By Dave Carpenter, AP Personal Finance Writer
It's popular around the world. You probably paid it on your last European vacation. But how many Americans understand or even know about the value-added tax?
The answer at the moment is surely "not too many." That will change dramatically, however, if the Obama administration ever puts it forward as a serious option for generating badly needed revenue.
Former Federal Reserve Chairman Alan Greenspan said earlier this month that he believed the government will eventually impose some kind of value-added tax, or VAT. While that's far from certain or imminent, the VAT debate is starting to intensify.
Here are some questions and answers about the value-added tax.
Q: What exactly is a value-added tax?
A: It's essentially a national sales tax, although technically not quite the same. It's a tax assessed on the transfer of goods and services, from production to delivery. Consumers are not taxed directly but the higher costs are passed along to them, which means they bear the burden for higher prices.
Q: How does it work?A: In the kind of value-added tax that's in place in Europe and is being looked at in Washington, a tax is levied on the value added to a product at every stage of the manufacturing cycle. It's collected from each party in the production chain — manufacturer, wholesaler, retailer. Each pays taxes on the amount by which its gross receipts exceed what it paid for the product.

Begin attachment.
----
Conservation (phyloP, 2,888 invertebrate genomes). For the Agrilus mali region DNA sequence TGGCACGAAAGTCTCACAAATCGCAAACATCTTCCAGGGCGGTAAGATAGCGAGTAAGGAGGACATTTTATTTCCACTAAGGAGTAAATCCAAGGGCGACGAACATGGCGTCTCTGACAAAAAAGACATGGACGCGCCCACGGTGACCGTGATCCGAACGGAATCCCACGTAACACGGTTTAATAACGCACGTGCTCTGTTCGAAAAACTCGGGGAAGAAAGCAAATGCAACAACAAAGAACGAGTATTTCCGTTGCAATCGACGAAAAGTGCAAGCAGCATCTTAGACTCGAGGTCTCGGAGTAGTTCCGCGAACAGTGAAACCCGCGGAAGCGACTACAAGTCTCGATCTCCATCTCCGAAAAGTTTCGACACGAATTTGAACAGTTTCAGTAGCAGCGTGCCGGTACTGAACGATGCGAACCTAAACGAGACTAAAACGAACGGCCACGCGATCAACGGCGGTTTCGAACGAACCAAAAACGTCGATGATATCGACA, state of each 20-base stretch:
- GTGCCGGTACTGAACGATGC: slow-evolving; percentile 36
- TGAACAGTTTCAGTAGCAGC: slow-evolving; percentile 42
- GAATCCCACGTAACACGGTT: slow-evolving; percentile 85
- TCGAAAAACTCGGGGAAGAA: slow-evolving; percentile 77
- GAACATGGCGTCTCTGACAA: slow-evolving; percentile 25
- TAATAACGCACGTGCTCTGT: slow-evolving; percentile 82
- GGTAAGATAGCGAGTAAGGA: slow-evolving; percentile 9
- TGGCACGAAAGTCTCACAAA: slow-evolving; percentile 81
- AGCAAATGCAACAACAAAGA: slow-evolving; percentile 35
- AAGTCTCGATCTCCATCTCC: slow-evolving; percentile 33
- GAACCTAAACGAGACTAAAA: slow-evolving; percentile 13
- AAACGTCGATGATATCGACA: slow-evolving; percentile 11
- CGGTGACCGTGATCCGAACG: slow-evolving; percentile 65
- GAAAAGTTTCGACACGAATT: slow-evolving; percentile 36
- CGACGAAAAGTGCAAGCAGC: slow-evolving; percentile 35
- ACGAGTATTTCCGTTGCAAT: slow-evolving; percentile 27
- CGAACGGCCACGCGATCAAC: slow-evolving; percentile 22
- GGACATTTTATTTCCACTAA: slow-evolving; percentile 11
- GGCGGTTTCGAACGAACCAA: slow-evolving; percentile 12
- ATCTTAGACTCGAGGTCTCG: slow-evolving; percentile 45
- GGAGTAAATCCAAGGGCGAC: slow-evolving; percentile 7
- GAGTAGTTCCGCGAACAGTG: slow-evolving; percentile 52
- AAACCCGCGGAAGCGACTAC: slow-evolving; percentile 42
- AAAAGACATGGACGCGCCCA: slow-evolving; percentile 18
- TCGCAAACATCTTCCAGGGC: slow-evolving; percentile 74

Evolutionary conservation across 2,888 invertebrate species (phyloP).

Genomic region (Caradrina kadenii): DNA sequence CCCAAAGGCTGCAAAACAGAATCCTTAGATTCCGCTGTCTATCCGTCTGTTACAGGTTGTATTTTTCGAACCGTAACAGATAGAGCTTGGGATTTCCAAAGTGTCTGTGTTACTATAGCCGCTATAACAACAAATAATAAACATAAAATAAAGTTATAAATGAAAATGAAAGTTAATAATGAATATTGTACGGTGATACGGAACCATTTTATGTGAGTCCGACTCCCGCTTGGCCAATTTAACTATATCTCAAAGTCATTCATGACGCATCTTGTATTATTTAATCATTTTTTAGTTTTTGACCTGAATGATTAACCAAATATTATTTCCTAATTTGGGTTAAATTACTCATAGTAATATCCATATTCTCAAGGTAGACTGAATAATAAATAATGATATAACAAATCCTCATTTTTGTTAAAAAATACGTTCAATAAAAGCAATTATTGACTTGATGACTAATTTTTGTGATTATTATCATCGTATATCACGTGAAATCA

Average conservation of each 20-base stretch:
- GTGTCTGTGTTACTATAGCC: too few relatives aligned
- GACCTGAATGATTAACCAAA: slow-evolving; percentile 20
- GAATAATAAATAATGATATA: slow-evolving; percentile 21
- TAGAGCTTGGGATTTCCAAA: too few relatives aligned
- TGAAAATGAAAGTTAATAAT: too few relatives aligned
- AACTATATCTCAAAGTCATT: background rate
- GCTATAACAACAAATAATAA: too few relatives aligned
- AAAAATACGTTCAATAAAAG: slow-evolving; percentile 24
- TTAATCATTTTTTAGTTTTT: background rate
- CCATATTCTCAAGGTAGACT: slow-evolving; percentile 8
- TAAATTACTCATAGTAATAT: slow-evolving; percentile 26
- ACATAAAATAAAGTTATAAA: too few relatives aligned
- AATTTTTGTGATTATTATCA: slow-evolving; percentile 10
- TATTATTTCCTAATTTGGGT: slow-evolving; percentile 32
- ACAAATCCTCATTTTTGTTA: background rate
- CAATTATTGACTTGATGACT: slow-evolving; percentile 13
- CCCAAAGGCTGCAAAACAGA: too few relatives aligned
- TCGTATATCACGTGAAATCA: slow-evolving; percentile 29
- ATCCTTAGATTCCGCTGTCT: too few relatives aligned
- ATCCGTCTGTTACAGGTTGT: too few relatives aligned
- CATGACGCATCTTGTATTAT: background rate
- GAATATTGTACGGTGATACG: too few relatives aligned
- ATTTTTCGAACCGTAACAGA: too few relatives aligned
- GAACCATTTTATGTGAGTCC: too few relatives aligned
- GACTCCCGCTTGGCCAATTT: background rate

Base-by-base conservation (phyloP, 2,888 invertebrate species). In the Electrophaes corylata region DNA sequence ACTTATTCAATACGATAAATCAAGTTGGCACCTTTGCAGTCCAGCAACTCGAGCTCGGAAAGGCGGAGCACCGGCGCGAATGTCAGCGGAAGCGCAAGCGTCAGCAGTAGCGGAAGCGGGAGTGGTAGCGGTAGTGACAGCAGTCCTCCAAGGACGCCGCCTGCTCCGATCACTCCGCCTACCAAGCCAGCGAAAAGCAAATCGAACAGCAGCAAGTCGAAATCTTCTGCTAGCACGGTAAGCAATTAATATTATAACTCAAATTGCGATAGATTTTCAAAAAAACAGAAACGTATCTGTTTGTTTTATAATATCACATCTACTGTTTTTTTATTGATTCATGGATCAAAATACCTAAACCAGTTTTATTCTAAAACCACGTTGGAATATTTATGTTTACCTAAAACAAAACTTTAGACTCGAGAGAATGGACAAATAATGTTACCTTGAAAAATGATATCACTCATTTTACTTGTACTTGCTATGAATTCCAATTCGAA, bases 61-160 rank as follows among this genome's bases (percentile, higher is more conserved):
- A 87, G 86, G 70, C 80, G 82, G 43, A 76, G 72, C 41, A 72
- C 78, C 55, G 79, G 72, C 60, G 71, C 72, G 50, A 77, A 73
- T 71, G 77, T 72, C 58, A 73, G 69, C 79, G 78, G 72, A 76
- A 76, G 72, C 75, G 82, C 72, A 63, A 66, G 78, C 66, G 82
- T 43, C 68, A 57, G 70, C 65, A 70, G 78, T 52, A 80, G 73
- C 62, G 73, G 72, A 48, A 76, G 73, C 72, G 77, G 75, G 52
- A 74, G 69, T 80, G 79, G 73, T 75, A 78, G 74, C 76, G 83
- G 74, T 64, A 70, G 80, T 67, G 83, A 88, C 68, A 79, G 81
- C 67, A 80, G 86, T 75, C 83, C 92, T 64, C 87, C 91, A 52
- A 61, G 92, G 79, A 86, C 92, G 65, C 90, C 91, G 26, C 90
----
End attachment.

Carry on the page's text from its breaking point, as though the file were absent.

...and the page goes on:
While that may sound complicated, even opponents acknowledge that it is a relatively easy tax to enforce, administer, comply with and raise revenue from. Since transactions must be recorded, the tax is hard to evade, too.
Q: Where is it already in use?
A: More than 130 nations have a value-added tax of some sort, with rates ranging from approximately 4% to at least 25%. It is particularly common in the European Union, where countries use it to pay for national health insurance.
Q: Why are we hearing about it now?
A: The change in administrations and the growing need for money have brought VAT into the tax reform debate.
The government is spending much more than it's taking in even without taking into account the proposed expansion of the health care system, putting pressure on Congress to come up with a new source of revenue.